Summer’s here, so get outside

Celebrate the official arrival of summer by going fishing or hiking or sailing, but get outside in the Okanagan and enjoy yourself.

On a summer-like day last week

Despite the torrents of rain pounding down on us this week, today is officially the first day of summer.

It reminds me why I left Vancouver and returned home to the arid Okanagan a few decades ago—I just don’t have the webbed feet that are required. I’m more the pine and sagebrush type; even the cactus type.

So, as soon as the sun returns, I have a long list of trails I plan to hike this summer, along with another list of lakes and streams I’d like to fish. Don’t we all?

Just the word summer has a magical ring to it. It evokes the feeling of being free and a kid in the Okanagan in summer, when we would head off in the morning, return for lunch and be off again playing outdoors all afternoon as well.

As young teens we would catch a ride to one of the beaches and bask in the sun, alternating with hours spent swimming and diving and playing in the water with friends.

Hiking in the hills around the Okanagan and going fishing with Dad are more wonderful memories of summer. The scents of sage and pine are evocative of sunny summer days in my mind.

If you’re heading out fishing this summer, as so many people did last weekend to celebrate the 15th Free Family Fishing weekend, you could actually make yourself a bit of money if you’re paying attention.

The Freshwater Fisheries Society of B.C. has launched a new research project that requires your assistance, and in return, they’ll reward you.

About 300 catchable-sized, hatchery-raised rainbow trout with numbered neon-pink tags with a toll-free number on them have been released into 40 fishing lakes around B.C.

Anglers who catch one of the tagged fish are asked to remove the tag and call the toll-free number.

If you have a current B.C. fishing licence and are one of the first 150 callers, you will receive a $100 reward. Once those prizes are all gone, gift certificates for fishing supplies will be sent out instead.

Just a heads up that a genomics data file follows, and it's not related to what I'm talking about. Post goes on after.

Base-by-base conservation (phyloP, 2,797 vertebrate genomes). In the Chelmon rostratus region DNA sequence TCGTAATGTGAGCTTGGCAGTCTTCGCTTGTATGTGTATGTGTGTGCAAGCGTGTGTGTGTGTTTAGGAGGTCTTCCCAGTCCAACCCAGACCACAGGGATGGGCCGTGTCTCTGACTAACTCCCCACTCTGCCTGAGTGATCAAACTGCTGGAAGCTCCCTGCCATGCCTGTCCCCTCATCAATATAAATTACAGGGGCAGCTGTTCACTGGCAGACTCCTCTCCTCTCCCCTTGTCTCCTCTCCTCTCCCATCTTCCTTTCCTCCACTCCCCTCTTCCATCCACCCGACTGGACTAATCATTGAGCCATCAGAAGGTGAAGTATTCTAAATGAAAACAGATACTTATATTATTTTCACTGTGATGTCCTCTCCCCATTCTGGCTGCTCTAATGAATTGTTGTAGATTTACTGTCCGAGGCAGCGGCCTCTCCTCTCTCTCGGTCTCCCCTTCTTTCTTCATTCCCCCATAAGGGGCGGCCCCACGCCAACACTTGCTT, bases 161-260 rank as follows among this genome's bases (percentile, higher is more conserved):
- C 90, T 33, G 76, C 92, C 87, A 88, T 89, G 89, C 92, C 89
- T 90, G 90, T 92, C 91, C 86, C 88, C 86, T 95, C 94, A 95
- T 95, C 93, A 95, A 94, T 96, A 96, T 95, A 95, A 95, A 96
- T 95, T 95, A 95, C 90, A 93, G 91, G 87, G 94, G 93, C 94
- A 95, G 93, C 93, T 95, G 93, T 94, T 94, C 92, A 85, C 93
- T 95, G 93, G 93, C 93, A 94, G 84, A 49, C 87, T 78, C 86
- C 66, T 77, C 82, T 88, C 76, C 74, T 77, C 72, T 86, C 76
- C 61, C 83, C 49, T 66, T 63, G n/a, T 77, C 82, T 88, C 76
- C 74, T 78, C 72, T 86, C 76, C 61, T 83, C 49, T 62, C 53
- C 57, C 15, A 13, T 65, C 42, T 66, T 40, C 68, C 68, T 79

Data gathered will help the society to improve the province’s small lakes fishery by providing stock assessment information to help in management of the stocking program.

With B.C.’s mix of about 800 hatchery-stocked lakes and more than 3,000 wild stock lakes, fishing quality can be easily manipulated without any conservation concerns.

The tagging project is part of a multi-year, large scale research study that involves many partners in a study of B.C.’s rainbow trout fishery.

Already, 15 people have claimed their prize, so you’d better get busy and go fishing.

Trails planning

As far as the trails are concerned, there might be some new ones on the horizon if the District of West Kelowna has its way.

Parks planning analyst Mark Roberts is stick-handling a recreational trails master plan through the process, with the idea that it’ll be before council late this summer.

A draft of it is available on their website for you to have a look at: and click on plans and strategies under Development Services to get to the Recreational Trails Plan.

Although funds are pretty tight, there is an attempt to expand the connections throughout the municipality, between neighbourhoods, between wild areas and parks, and between trail sections so there are longer walks or hikes available within the municipality.

Luckily, there are a couple of great regional parks with representative wild areas in them, including Kalamoir Regional Park which has a beautiful loop trail with panoramic views out over the lake and along the lakeshore; and Rose Valley Regional Park with an an easy wetland walk or steep climbs and fantastic views.

Both feature lots of wildflowers throughout the seasons as well as a wide variety of birds and wildlife.

Wouldn’t it be grand if we could gather together enough funds to purchase some of the property in the Goat’s Peak area to protect that rocky waterfront and hilltop in its natural state?

It’s during times like this, when property prices are depressed, that we should be ensuring we protect some of the critical natural areas remaining around the Okanagan.

Judie Steeves writes about outdoors issues for the Capital News.



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